Canine Epileptoid Cramping Syndrome (CECS), also known as Spike's Disease, is a hereditary canine disease with similarities to canine epilepsy, and is often associated with Border Terriers. CECS is a recently recognized problem which is theorised as being a metabolic, neurological or muscle disorder, but the cause has not yet been identified.
In 1996, Joke Miedema, a Dutch Border Terrier owner, acquired a puppy named Roughmoor Blue Spike (known as Spike). About a year later, the dog began exhibiting strange symptoms, starting with apparent absentness and occasional staggering. In 2000, Spike began exhibiting more severe symptoms including cramping and epileptic-
In 1997, German veterinarian and Border Terrier breeder Diana Plange began receiving calls from people who owned dogs bred by Plange, reporting epileptic-
By the end of 2001, Spike was having 2–3 epileptoid episodes per week. Owners of cramping dogs began to connect via Internet groups, including a support group started by Miedema; the condition came to be known as "Spike's Disease. In the spring of 2003, Diana Plange gave the condition the descriptive name Canine Epileptoid Cramping Syndrome.
Breed lines of suspected carriers began to be documented; the first identifiable sufferer was dated to 1974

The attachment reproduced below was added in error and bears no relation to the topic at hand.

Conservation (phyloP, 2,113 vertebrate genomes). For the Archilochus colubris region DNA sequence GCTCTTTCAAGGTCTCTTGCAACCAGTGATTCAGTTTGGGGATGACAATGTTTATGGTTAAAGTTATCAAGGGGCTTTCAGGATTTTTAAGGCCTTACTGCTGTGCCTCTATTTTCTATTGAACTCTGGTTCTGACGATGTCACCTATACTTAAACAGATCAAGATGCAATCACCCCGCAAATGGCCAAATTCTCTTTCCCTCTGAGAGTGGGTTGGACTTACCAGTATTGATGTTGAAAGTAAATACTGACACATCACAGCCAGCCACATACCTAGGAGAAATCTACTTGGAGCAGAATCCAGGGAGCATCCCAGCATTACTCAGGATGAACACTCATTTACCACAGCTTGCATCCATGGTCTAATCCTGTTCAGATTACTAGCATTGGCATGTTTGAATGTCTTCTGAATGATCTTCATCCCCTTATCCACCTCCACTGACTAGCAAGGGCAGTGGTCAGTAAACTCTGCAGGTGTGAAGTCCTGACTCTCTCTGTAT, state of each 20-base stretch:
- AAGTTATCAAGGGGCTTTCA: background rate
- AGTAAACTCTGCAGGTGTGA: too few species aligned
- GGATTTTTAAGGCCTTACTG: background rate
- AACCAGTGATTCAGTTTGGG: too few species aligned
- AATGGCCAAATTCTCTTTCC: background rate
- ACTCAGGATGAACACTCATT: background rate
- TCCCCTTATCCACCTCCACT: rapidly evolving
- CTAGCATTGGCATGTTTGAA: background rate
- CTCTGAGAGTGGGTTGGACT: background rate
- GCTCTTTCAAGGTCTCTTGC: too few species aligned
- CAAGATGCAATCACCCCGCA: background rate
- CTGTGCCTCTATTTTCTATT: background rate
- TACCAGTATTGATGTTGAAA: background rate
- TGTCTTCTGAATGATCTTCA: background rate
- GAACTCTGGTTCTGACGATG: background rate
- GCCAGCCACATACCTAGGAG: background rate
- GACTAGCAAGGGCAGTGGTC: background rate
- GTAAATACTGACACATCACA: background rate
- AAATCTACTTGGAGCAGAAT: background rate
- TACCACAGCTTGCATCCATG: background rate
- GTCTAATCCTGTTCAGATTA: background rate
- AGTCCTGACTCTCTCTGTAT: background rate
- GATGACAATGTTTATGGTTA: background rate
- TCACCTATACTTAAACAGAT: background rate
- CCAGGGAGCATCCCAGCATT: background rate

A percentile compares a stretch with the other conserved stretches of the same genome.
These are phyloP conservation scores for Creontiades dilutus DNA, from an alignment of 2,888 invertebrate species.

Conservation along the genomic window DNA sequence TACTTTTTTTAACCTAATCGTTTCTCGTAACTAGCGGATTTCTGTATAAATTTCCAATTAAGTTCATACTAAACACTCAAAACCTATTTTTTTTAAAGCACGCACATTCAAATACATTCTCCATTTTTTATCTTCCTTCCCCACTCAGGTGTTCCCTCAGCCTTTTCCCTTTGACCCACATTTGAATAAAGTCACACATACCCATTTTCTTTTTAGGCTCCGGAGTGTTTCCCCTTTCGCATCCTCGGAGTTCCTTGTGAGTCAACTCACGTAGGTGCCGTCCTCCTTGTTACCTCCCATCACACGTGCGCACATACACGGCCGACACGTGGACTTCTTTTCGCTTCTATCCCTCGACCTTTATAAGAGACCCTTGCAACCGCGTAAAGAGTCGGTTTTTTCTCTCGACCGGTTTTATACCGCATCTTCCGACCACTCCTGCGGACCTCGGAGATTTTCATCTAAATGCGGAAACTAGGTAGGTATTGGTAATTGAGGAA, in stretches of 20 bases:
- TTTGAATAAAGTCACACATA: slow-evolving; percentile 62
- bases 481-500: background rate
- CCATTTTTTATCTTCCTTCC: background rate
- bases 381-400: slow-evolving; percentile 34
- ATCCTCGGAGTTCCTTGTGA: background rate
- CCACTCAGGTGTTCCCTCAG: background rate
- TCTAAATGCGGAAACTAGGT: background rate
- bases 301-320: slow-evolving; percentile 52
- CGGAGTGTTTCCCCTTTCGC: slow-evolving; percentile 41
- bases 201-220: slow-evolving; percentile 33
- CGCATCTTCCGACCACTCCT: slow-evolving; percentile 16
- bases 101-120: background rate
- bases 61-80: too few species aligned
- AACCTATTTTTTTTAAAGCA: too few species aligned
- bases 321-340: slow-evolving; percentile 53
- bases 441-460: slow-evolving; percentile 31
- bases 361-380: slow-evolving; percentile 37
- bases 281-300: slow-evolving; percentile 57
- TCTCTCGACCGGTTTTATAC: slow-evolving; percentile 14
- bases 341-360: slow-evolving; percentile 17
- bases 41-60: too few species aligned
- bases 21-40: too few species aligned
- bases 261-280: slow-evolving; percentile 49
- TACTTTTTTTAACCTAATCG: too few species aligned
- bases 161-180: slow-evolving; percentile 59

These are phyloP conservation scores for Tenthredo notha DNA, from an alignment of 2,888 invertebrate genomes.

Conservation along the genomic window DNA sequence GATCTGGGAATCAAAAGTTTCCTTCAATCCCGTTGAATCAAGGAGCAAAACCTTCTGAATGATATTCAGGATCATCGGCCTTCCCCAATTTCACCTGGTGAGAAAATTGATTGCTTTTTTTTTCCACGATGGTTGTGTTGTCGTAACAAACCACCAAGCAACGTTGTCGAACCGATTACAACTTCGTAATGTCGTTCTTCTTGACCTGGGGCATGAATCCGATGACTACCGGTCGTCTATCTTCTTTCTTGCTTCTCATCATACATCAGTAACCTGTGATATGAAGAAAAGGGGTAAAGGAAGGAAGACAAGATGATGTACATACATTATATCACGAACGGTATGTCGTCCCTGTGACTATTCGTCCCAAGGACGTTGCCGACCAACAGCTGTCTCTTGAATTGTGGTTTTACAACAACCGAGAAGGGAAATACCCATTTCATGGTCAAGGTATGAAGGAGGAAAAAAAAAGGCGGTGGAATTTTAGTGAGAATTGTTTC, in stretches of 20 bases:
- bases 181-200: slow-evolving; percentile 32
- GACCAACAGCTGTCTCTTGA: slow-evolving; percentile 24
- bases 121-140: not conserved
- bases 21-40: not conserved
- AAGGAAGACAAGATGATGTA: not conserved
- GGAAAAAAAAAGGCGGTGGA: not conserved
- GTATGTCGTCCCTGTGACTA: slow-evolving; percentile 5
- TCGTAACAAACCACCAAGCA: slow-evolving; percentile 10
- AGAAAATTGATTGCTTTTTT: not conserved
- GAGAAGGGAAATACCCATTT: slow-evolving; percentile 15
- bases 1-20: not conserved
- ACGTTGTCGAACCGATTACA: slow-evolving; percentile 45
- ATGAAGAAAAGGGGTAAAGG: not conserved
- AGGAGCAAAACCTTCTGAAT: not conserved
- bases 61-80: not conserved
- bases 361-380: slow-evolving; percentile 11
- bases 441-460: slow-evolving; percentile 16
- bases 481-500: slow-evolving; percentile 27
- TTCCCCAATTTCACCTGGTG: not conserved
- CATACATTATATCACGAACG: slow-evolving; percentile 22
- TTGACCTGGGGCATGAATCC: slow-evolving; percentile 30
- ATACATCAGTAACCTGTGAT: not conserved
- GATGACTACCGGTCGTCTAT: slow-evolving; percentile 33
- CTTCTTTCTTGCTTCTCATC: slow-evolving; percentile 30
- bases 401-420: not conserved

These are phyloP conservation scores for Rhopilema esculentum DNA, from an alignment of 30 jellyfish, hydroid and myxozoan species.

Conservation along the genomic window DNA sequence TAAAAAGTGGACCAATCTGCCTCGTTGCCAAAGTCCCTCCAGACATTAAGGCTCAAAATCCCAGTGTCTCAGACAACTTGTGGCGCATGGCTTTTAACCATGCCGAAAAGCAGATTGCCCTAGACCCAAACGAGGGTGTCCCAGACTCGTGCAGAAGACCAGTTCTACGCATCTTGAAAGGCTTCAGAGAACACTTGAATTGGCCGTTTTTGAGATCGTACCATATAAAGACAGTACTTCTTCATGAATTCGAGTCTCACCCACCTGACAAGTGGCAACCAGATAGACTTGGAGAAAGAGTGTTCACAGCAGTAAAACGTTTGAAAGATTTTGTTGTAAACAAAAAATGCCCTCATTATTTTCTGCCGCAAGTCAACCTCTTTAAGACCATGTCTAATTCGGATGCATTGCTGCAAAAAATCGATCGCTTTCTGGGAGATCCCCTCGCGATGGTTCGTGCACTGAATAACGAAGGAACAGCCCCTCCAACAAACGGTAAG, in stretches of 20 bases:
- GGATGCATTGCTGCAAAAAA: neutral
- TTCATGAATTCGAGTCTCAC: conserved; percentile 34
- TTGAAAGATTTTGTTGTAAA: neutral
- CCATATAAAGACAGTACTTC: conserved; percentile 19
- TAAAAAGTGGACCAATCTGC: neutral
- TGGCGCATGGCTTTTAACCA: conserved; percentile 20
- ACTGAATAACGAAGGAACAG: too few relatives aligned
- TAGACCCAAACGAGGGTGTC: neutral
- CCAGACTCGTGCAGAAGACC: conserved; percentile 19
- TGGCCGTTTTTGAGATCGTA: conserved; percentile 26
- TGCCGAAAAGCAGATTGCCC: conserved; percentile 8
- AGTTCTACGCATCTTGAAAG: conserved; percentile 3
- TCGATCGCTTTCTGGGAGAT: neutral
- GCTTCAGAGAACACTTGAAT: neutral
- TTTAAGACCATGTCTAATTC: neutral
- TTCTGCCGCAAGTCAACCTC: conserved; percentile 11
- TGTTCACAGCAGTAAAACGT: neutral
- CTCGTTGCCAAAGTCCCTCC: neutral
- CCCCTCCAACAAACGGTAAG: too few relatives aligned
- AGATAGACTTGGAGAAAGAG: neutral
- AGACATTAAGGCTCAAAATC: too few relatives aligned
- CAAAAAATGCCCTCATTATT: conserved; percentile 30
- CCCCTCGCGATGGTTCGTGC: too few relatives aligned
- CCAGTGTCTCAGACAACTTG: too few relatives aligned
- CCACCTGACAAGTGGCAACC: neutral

As of 2008, the mode of inheritance has not been determined.
cramping (often followed by exaggerated stretching)
unusually slow or methodical walking
borborygmus and/or intestinal cramping
Dogs typically remain alert and responsive during episodes that can last from a few seconds to several minutes. In some dogs, one or two episodes are seen followed by long-
There is currently no known cure for CECS, but some owners have had success with drug and diet therapies.
Diazepam and Clorazepate Dipotassium have been used successfully to alleviate cramping in some cases, but have also failed to help in other cases. Scopolamine (Buscopan) rectal suppositories or injections and Gaviscon have been used to alleviate intestinal symptoms.
Some owners have had varying levels of success with dietary changes. In most cases, a gluten-
Research is currently being conducted to discover the genetic basis of CECS; to develop a diagnostic test or tests; and to find cures or treatments. Studies are underway at the University of Utrecht, and at the University of Missouri’s Canine Epilepsy Network.